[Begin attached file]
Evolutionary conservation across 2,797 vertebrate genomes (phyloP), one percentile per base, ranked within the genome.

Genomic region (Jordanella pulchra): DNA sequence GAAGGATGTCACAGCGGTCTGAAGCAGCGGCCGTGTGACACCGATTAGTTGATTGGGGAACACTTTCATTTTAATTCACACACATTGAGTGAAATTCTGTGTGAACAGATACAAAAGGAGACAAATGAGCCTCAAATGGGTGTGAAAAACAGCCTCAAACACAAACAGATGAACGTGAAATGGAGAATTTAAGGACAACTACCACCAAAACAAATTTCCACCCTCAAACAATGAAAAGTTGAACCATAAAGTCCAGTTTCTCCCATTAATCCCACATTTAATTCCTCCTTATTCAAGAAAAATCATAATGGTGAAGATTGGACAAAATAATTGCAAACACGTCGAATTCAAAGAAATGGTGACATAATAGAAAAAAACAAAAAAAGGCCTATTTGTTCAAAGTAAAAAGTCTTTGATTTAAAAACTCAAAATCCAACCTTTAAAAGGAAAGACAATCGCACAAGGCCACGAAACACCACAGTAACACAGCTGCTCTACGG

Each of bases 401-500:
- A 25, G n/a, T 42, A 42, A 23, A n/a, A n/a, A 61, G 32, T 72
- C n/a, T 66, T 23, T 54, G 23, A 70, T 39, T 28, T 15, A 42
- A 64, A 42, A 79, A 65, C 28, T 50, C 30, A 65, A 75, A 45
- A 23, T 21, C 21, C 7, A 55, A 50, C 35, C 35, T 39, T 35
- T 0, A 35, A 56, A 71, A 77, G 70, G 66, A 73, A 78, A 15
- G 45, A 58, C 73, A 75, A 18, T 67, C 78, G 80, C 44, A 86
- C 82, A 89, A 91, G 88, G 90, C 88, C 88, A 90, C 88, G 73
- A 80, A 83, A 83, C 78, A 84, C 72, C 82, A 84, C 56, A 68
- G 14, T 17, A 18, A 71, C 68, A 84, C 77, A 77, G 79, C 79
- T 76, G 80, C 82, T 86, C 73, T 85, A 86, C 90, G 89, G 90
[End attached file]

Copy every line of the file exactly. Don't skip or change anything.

Evolutionary conservation across 2,797 vertebrate genomes (phyloP), one percentile per base, ranked within the genome.

Genomic region (Jordanella pulchra): DNA sequence GAAGGATGTCACAGCGGTCTGAAGCAGCGGCCGTGTGACACCGATTAGTTGATTGGGGAACACTTTCATTTTAATTCACACACATTGAGTGAAATTCTGTGTGAACAGATACAAAAGGAGACAAATGAGCCTCAAATGGGTGTGAAAAACAGCCTCAAACACAAACAGATGAACGTGAAATGGAGAATTTAAGGACAACTACCACCAAAACAAATTTCCACCCTCAAACAATGAAAAGTTGAACCATAAAGTCCAGTTTCTCCCATTAATCCCACATTTAATTCCTCCTTATTCAAGAAAAATCATAATGGTGAAGATTGGACAAAATAATTGCAAACACGTCGAATTCAAAGAAATGGTGACATAATAGAAAAAAACAAAAAAAGGCCTATTTGTTCAAAGTAAAAAGTCTTTGATTTAAAAACTCAAAATCCAACCTTTAAAAGGAAAGACAATCGCACAAGGCCACGAAACACCACAGTAACACAGCTGCTCTACGG

Each of bases 401-500:
- A 25, G n/a, T 42, A 42, A 23, A n/a, A n/a, A 61, G 32, T 72
- C n/a, T 66, T 23, T 54, G 23, A 70, T 39, T 28, T 15, A 42
- A 64, A 42, A 79, A 65, C 28, T 50, C 30, A 65, A 75, A 45
- A 23, T 21, C 21, C 7, A 55, A 50, C 35, C 35, T 39, T 35
- T 0, A 35, A 56, A 71, A 77, G 70, G 66, A 73, A 78, A 15
- G 45, A 58, C 73, A 75, A 18, T 67, C 78, G 80, C 44, A 86
- C 82, A 89, A 91, G 88, G 90, C 88, C 88, A 90, C 88, G 73
- A 80, A 83, A 83, C 78, A 84, C 72, C 82, A 84, C 56, A 68
- G 14, T 17, A 18, A 71, C 68, A 84, C 77, A 77, G 79, C 79
- T 76, G 80, C 82, T 86, C 73, T 85, A 86, C 90, G 89, G 90